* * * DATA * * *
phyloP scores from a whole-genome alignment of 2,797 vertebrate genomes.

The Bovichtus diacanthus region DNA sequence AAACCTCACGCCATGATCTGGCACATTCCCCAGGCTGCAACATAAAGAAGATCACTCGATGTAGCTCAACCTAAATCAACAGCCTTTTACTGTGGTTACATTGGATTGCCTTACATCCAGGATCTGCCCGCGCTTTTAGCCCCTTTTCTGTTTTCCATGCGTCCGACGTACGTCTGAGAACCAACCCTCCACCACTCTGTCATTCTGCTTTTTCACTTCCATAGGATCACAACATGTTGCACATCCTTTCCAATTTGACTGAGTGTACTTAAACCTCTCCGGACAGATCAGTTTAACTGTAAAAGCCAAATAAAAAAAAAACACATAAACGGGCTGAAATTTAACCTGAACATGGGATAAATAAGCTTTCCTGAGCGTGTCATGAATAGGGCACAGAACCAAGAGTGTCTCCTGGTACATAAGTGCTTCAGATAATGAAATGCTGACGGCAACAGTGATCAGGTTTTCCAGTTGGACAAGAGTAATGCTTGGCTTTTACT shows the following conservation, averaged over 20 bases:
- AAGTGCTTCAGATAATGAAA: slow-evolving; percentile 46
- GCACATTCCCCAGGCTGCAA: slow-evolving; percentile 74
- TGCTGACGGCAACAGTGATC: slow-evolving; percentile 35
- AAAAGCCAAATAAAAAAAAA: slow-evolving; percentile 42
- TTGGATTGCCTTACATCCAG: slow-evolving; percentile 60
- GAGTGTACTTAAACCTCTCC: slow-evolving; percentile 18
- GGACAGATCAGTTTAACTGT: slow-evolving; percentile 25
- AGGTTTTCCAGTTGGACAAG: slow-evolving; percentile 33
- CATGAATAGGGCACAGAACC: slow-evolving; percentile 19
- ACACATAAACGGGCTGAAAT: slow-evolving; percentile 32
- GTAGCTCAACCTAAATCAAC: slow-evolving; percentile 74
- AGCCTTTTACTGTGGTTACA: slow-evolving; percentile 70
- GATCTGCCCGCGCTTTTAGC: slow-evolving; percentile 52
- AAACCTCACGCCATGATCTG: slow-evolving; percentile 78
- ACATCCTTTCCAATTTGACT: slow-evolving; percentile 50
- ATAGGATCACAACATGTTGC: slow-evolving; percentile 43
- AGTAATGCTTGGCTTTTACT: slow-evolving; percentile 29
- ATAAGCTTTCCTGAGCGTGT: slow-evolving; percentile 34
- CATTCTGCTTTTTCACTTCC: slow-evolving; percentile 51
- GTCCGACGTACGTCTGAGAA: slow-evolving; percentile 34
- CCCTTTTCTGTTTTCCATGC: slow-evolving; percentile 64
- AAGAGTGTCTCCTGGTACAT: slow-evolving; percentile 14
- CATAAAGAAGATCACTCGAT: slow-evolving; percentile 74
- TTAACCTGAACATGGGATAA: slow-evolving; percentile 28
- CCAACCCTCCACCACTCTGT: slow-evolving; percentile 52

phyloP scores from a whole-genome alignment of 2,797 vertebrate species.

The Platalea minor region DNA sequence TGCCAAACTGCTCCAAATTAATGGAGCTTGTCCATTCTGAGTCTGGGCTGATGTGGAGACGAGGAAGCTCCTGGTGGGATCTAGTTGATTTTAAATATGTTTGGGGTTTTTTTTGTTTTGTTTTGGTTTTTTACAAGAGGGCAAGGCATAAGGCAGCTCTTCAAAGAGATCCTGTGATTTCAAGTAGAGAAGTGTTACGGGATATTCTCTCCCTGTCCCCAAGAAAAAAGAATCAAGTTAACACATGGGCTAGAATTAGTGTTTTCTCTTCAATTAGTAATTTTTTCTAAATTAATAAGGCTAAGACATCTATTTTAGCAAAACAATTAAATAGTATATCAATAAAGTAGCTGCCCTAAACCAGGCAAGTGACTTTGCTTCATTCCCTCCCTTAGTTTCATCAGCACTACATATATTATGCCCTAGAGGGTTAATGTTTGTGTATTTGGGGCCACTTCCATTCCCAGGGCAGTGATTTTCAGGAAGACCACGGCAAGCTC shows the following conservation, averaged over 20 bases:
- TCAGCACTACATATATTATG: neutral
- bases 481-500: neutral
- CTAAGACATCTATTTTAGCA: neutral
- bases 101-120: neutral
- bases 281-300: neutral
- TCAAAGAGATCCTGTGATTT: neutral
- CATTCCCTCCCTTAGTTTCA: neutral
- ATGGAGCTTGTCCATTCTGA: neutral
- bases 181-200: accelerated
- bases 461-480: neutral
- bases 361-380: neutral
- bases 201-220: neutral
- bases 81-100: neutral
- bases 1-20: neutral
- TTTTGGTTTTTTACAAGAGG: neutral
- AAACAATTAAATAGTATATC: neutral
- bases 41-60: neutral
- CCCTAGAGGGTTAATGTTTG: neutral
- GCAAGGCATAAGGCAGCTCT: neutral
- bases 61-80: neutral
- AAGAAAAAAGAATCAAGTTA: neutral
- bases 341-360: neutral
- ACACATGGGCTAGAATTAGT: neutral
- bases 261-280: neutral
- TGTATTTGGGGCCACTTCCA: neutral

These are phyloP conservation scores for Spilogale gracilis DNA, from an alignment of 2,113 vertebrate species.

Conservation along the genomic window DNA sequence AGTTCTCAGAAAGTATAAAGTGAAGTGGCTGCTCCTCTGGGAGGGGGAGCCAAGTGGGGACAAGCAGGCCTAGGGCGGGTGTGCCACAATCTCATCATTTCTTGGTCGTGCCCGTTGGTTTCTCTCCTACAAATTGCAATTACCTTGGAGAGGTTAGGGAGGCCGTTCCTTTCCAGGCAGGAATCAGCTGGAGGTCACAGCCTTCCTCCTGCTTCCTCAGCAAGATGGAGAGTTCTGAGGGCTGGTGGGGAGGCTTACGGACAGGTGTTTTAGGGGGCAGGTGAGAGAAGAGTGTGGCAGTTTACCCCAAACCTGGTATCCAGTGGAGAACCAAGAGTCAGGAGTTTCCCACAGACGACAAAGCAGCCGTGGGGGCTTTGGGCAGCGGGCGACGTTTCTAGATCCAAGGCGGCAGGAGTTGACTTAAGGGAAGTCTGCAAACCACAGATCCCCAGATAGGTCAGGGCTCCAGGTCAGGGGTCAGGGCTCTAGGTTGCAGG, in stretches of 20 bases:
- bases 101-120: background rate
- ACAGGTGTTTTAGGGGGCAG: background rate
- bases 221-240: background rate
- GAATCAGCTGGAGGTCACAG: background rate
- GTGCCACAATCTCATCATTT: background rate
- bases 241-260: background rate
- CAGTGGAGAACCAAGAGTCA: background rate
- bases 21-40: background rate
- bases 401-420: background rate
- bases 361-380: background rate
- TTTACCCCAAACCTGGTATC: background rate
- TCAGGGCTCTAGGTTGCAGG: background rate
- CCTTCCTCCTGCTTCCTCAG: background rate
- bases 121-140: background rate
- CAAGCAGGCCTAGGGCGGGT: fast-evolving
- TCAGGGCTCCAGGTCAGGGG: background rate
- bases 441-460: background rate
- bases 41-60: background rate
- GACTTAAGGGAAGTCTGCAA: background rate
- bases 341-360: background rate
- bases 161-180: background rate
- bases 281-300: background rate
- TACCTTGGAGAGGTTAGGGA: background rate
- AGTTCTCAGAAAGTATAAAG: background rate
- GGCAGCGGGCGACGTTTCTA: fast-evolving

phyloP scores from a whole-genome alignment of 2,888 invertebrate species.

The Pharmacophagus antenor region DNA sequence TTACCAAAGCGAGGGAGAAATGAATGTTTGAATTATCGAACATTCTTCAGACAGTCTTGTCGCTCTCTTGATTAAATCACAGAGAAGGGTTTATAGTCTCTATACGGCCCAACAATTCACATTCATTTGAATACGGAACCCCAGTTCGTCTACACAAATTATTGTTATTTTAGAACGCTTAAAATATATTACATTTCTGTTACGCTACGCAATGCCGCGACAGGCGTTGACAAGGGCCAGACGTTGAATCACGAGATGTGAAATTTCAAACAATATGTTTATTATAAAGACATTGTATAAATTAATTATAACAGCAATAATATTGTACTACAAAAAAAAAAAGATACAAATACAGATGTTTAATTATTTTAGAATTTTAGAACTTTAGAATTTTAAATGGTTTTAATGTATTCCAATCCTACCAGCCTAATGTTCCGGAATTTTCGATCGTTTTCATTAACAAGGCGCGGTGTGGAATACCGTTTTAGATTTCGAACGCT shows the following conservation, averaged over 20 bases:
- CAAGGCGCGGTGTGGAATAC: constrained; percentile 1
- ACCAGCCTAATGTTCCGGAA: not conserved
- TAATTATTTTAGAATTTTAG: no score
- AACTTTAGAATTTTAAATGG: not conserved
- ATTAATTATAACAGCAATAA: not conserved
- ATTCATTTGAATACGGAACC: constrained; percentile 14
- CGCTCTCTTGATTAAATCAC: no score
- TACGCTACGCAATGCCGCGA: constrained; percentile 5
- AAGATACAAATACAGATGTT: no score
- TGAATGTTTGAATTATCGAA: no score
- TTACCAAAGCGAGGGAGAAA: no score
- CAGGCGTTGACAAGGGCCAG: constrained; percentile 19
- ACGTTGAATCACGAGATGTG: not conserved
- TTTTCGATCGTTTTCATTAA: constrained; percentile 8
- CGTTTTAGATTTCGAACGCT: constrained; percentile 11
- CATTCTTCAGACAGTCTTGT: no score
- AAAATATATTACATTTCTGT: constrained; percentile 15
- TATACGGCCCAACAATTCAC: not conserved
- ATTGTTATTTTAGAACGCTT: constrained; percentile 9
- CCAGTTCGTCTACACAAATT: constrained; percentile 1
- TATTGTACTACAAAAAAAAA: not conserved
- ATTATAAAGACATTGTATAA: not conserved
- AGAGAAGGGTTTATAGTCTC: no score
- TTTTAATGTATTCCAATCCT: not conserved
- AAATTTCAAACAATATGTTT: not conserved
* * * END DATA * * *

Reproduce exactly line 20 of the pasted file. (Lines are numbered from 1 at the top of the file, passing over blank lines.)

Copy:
- ATAAGCTTTCCTGAGCGTGT: slow-evolving; percentile 34